- will raise your awareness, change your understanding, and potentially shift the way you behave,
- goes beyond individual or interpersonal racism by helping to demystify structural and institutional racism and white supremacist patterns that are sometimes invisible to people, and
- inspires you to act, on your own or with others in your organization, business or group, to dismantle these systems.
Why you should participate:
- The 21-Day Racial Equity Challenge led by Food Solutions New England is designed to increase personal awareness and address cultural competency, implicit bias, and other relevant topics that are critical to deliver programs and to address needs of the people California.
How this works and your commitment:
- Each morning of the Challenge, you'll receive an email "prompt" from Food Solutions New England with a short reading, video or audio file. You are encouraged to spend 10 to 15 minutes each day with the material in the prompt.
- You are encouraged to participate in weekly discussion groups for this challenge. You can be placed in a group based on your registration responses or form your own group. These conversations require vulnerability and a safe environment. Guidelines will be available to help your group preserve both.
To participate, please complete both online forms as outlined below before 8 a.m. Monday, March 29.
- Register here to participate to receive email prompts from Food Solutions New England.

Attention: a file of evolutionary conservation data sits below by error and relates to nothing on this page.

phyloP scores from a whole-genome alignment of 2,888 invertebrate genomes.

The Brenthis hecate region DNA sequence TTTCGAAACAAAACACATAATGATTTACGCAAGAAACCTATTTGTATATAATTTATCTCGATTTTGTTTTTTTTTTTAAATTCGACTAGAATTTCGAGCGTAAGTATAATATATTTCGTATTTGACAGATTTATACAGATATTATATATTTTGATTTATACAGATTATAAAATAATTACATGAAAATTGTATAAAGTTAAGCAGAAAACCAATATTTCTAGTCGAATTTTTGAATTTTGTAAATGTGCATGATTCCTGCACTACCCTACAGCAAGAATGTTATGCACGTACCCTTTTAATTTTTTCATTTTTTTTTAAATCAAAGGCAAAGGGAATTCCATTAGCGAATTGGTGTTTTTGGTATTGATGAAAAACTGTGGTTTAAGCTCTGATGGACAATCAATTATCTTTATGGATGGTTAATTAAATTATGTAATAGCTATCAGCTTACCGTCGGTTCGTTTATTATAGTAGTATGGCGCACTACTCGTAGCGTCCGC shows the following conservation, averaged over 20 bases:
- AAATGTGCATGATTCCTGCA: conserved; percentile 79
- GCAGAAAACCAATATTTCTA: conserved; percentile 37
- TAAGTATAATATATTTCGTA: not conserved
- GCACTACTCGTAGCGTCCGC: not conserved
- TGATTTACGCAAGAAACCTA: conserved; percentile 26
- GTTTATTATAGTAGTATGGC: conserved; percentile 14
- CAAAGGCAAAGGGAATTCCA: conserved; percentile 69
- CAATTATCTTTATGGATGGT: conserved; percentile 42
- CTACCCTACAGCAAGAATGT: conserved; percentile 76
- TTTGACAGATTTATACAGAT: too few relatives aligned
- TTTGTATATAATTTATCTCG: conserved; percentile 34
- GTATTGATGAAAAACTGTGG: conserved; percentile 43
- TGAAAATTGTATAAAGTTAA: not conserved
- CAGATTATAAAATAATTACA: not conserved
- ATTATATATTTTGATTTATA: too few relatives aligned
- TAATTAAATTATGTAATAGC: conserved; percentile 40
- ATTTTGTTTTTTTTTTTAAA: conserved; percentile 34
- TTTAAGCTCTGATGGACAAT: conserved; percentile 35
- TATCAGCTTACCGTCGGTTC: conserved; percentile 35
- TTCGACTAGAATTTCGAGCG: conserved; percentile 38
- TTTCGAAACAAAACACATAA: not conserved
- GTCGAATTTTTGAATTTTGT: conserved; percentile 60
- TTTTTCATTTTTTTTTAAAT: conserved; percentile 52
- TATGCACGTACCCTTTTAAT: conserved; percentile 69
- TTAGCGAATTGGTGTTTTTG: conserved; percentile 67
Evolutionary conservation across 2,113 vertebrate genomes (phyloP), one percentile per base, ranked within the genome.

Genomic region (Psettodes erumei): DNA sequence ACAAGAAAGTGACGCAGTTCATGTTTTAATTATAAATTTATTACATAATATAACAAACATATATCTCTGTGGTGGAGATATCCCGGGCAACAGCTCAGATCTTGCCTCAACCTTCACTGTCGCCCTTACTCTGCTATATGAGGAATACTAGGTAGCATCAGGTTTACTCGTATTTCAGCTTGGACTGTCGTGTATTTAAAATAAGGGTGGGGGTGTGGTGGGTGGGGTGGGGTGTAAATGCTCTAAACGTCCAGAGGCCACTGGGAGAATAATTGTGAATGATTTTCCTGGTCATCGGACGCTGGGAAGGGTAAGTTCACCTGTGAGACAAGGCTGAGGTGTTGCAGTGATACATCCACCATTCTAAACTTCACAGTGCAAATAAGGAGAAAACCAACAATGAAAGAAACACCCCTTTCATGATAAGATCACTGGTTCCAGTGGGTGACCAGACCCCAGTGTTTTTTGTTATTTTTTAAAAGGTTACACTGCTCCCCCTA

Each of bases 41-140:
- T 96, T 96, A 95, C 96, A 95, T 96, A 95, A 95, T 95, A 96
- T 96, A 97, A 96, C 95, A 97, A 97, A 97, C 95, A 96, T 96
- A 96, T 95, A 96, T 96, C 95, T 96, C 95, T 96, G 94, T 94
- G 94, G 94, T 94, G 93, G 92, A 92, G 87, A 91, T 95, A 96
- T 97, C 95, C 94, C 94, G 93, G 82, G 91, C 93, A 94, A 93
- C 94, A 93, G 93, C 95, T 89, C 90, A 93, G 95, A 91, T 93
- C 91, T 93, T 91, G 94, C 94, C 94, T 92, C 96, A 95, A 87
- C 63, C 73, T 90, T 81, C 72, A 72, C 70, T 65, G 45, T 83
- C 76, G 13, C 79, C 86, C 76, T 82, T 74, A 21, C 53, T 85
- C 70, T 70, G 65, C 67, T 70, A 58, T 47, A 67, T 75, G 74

- Complete this form to share with ANR that you will participate and to receive assistance with discussion group placement.
Increase your intercultural competence
UC ANR's Intercultural Development Inventory Qualified Administrators team invites you to participate in a professional development opportunity to increase your intercultural competence and demonstrate our commitment to diversity, equity and inclusion, and growth as professionals.
An ANR-wide cohort of 10 to 12 individuals will participate in an intercultural competence professional development activity that uses the Intercultural Development Inventory (IDI).
As a member of the cohort, you will:
- Take the Intercultural Development Inventory,
- Receive individualized coaching by an IDI Qualified Administrator, who will review your confidential results and help guide you to increase your intercultural competence, including your personalized intercultural competence plan.
- This process is confidential
In addition, to support your intercultural competence professional development, you will have the opportunity to participate in several structured learning opportunities with other UC ANR professionals and video trainings. In these interactive and participatory sessions, you will engage in open dialogue and deep reflection on issues related to your work.